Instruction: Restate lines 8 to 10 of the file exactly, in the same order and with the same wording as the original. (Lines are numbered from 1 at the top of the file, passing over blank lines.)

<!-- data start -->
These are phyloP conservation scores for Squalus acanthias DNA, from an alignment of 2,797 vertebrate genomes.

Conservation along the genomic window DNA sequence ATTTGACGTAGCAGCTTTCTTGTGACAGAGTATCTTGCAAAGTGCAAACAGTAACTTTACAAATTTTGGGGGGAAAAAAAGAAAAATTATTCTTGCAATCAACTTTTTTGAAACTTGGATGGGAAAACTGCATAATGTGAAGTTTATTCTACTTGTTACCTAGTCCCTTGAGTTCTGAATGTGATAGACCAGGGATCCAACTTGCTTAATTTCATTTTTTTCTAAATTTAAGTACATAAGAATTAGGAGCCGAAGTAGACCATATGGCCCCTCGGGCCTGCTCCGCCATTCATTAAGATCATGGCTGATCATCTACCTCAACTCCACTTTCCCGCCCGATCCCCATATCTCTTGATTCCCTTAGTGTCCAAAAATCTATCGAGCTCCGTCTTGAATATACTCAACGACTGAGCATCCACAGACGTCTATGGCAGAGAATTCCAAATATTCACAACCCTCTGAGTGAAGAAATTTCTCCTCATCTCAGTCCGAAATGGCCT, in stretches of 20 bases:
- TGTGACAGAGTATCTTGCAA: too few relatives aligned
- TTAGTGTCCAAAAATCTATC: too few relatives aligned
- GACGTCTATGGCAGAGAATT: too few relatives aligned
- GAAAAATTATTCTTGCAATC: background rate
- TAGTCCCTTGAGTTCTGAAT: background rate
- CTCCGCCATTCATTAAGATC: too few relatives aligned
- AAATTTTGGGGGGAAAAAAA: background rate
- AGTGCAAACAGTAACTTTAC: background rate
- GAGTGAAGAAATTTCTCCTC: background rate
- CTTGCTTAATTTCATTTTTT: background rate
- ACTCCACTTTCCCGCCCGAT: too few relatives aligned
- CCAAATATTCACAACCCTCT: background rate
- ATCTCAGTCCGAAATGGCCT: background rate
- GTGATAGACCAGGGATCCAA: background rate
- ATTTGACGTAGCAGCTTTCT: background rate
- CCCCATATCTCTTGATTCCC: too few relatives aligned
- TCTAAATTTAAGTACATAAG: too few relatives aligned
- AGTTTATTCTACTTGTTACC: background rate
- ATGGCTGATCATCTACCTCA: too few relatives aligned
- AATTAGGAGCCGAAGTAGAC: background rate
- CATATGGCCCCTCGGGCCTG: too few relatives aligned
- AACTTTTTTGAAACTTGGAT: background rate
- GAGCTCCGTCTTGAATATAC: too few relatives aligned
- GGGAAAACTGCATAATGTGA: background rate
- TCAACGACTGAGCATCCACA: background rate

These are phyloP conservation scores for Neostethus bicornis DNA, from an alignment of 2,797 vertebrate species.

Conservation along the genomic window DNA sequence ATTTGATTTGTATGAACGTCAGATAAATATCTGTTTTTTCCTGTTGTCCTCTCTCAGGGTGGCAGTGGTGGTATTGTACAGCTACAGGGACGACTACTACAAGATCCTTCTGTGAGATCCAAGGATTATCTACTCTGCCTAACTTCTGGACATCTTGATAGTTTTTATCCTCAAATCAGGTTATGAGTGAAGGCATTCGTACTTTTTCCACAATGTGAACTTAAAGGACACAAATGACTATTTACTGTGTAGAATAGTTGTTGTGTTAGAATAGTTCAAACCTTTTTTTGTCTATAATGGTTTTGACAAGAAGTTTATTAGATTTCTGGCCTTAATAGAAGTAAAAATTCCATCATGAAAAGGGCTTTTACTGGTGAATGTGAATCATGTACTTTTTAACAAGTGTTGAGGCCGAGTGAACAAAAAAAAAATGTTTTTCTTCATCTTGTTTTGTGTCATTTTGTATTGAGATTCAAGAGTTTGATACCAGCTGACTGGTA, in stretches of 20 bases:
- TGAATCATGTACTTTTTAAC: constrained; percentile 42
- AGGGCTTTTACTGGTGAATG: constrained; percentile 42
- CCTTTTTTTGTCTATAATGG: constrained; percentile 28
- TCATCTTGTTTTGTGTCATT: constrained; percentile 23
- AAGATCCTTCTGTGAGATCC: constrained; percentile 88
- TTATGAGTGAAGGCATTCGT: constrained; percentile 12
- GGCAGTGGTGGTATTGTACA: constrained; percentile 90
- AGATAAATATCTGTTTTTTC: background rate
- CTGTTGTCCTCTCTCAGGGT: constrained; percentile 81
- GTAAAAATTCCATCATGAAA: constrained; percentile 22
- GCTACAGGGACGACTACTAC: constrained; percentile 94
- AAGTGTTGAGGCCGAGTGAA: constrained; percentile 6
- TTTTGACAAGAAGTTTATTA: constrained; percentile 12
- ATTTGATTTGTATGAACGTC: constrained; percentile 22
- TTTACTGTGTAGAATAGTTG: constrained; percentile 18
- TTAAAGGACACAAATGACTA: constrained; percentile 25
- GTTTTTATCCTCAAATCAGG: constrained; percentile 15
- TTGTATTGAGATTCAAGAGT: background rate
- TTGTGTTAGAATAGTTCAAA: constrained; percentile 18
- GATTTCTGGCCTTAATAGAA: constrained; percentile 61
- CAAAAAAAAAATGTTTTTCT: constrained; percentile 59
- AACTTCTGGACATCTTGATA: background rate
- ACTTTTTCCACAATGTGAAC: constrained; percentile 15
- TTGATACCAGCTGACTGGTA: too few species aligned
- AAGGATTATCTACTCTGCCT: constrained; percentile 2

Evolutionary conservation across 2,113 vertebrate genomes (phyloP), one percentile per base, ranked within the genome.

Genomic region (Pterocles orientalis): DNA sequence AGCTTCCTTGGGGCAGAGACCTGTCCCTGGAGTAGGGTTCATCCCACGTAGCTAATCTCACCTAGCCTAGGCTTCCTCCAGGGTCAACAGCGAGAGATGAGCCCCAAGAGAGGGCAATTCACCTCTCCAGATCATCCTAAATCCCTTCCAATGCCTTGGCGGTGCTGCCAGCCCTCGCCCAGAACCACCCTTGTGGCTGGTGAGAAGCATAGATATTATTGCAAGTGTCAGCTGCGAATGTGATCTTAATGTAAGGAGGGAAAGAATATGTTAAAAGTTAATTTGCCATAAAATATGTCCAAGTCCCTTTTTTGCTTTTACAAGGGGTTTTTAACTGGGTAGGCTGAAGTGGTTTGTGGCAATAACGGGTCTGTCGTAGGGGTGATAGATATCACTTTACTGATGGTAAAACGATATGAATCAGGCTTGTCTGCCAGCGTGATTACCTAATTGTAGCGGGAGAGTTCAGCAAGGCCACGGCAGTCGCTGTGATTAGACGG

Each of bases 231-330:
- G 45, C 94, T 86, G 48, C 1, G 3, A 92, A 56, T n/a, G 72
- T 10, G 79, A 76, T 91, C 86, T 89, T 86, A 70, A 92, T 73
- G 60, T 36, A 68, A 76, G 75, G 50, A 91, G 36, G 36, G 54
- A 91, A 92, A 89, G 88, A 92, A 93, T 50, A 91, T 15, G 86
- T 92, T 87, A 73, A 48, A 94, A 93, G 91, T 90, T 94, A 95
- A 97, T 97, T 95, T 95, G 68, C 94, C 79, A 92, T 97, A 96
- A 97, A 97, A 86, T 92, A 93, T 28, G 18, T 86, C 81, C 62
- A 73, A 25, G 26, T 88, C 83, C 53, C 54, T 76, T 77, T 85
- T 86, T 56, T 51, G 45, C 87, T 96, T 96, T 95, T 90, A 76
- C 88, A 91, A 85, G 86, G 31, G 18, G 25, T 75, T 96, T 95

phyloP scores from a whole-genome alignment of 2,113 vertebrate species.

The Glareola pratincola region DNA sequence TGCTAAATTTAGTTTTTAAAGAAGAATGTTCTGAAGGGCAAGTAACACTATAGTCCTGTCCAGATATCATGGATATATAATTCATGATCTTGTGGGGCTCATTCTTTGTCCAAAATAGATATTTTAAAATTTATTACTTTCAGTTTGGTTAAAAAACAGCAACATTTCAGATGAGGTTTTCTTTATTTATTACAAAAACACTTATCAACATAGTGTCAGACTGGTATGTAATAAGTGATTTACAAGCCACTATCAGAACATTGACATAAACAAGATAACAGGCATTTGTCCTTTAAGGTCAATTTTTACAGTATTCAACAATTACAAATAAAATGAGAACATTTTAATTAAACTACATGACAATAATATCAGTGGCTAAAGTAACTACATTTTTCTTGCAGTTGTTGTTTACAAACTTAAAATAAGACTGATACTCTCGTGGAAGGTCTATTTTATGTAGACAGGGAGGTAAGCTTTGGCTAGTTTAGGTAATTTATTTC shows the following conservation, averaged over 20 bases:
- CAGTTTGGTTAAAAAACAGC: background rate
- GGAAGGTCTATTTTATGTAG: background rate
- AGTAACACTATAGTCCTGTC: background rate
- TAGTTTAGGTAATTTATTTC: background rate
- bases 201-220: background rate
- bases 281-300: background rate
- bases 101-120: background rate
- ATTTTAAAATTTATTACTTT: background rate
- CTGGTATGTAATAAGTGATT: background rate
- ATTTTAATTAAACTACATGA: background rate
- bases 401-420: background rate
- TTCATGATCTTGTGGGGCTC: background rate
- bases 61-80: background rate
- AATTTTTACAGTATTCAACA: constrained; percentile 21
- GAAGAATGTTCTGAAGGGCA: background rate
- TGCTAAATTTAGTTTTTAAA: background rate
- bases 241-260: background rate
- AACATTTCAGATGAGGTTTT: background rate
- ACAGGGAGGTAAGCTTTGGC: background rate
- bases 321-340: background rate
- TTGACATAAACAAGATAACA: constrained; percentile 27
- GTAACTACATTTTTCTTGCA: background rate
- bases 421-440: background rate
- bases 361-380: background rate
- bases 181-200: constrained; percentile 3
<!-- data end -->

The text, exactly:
- CTCCGCCATTCATTAAGATC: too few relatives aligned
- AAATTTTGGGGGGAAAAAAA: background rate
- AGTGCAAACAGTAACTTTAC: background rate